Sustainability for Businesses
The Burnaby Board of Trade held an Environmental Sustainability Forum for Business yesterday evening that is worth writing about. Hosted in the architecturally stunning Electronic Arts building, the event featured a panel of four environmentally friendly speakers with good business tips.
As the panel was introduced, it was noted that the pathway to being green is often less clear than the desire to be sustainable. Thus, it was fitting that the first speaker was Peter Robinson, CEO of the David Suzuki Foundation that helps teach people how to be sustainable.
Peter suggested that sustainability targets should include longer term solutions that apply to the whole system, that balance production and consumption, are transparent and include accountability. Making operations efficient and reducing energy and waste helps a business save money. The next step is reducing their product’s footprint, by making it and its packaging greener. Level three involves greening your network – your customers, suppliers, producers, and not least your employees. As in the palm oil article I posted recently, examine your supply chain. How green is it and how could it be made more sustainable?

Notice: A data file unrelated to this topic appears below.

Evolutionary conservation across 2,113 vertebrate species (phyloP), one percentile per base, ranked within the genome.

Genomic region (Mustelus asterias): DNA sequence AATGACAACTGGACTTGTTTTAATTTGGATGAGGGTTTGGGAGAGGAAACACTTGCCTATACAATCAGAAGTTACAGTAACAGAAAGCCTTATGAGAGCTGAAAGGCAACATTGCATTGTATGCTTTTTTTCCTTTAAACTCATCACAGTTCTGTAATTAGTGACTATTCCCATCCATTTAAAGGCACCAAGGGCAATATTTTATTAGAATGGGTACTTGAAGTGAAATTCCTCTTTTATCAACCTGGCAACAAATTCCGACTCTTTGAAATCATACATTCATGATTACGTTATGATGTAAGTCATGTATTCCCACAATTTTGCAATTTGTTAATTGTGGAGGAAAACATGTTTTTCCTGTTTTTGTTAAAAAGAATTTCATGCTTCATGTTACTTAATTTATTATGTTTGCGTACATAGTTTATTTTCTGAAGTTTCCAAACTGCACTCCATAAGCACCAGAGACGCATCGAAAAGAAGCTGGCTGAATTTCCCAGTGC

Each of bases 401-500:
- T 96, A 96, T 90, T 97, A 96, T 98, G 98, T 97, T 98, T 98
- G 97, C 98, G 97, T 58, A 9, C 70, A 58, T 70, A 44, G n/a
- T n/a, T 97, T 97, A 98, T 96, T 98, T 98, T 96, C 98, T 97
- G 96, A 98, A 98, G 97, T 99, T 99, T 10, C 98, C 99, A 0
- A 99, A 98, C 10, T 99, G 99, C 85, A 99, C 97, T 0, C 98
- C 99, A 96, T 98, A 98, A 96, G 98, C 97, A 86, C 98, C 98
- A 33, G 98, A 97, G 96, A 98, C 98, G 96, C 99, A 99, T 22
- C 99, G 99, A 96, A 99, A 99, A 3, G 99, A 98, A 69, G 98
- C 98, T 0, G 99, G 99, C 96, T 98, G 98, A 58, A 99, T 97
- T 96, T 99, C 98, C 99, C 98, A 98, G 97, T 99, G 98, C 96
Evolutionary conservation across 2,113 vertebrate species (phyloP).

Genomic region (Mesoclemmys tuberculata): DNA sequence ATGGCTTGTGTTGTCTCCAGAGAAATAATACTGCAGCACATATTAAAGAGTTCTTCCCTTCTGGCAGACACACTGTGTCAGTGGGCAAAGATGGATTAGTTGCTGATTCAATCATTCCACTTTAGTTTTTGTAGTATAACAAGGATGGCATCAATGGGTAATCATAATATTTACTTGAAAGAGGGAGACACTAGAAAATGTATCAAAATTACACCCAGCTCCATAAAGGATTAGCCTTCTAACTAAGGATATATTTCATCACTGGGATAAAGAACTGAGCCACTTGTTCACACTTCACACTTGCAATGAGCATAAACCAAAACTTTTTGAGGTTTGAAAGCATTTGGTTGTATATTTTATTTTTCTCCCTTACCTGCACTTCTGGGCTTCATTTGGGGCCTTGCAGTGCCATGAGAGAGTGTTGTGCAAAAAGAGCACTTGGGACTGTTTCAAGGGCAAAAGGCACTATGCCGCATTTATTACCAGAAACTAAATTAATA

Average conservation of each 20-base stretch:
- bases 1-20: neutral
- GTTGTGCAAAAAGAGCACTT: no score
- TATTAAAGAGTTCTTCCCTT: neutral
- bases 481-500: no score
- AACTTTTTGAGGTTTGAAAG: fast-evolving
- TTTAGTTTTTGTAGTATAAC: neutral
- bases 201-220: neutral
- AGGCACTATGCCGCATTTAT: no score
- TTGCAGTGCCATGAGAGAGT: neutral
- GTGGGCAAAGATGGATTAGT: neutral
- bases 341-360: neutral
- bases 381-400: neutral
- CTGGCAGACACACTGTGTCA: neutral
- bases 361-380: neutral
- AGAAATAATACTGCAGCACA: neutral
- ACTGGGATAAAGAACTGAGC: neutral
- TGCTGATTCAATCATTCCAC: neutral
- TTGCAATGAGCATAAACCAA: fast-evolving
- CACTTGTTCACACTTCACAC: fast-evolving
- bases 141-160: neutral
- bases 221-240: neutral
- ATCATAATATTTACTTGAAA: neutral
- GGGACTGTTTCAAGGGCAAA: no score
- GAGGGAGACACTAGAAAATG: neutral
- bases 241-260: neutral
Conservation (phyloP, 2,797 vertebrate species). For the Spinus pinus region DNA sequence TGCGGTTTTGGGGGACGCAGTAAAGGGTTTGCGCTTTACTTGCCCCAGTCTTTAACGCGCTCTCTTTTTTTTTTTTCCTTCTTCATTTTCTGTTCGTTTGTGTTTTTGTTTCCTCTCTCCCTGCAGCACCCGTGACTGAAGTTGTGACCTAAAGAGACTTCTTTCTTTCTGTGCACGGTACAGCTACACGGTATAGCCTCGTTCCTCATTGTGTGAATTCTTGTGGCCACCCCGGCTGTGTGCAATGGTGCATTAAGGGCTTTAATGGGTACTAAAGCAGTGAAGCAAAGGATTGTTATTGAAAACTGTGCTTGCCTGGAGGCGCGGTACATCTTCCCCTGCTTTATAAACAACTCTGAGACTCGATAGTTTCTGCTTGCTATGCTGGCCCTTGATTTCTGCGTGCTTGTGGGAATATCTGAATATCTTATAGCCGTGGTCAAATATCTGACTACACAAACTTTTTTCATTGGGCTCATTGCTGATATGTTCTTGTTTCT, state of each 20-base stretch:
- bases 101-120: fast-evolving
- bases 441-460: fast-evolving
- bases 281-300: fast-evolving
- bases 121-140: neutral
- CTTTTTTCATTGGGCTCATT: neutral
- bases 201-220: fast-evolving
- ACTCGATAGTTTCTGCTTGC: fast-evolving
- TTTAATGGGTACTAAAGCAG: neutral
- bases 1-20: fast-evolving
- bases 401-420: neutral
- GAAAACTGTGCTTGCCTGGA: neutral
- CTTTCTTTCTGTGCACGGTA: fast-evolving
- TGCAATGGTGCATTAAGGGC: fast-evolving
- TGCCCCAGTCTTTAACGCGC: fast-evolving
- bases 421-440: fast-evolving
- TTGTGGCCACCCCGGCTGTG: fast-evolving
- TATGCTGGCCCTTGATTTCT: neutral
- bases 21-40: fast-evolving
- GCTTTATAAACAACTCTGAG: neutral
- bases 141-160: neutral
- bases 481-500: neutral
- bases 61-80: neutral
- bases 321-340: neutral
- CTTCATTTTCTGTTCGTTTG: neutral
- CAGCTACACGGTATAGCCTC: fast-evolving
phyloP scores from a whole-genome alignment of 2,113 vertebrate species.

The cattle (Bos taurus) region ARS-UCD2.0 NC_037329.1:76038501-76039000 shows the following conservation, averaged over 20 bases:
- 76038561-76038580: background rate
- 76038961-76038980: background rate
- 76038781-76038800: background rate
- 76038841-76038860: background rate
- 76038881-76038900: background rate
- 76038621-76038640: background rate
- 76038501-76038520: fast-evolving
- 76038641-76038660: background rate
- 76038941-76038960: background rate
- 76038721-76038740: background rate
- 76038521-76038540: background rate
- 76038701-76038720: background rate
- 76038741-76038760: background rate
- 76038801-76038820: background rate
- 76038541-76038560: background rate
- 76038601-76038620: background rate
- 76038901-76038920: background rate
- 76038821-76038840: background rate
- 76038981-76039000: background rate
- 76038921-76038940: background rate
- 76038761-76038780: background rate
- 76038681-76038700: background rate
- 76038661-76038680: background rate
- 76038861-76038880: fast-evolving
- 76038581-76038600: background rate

Maureen Cureton, Green Business Manager at Vancity (see www.vancity.com/greenbusiness), spoke next. Vancity, she started, was the first North American-based financial institution that became carbon neutral. They accomplished this through focusing on building energy savings, paper use, employee commuting and bus travel. Items such as 100% post consumer paper cost more, she acknowledged, but reductions in consumption helps offset costs. Vancity’s environmental commitments generate employee and member (customer) loyalty as well as enhanced brand value which far outweighs any residual cost increase.
TJ Galda, Chair of the Electronic Arts Green Team, was next. He opened by saying sustainability gives a business a good triple bottom line – including the business, the environment, and the corporate cultural attitude. They’re thorough at EA (as it’s called) – the paper towels get composted. TJ made an excellent case about the benefits a business receives when employees are happy, and increasingly employees want to go home at night and tell their children that Mom or Dad works at a planet friendly company.
David Moran, Director of Public Affairs and Communications for Coca-Cola Canada, rounded out the panel. Coca-Cola Canada is a huge company, and it takes time to change a company that size. But they’re making a good effort. They’re examining ways to reduce their sugar footprint, and to become carbon free. A beverage container now contains a significant amount of sustainable material. And managers present their efforts to their Board of Directors annually, who importantly support the green shift.
The event was wrapped up with a Q&A session, during which the speakers responded to questions with knowledge and a genuine interest in helping businesses become sustainable.
Overall, it was a great event and hopefully this article will help businesses everywhere and of any size examine their own footprint and make it sustainable.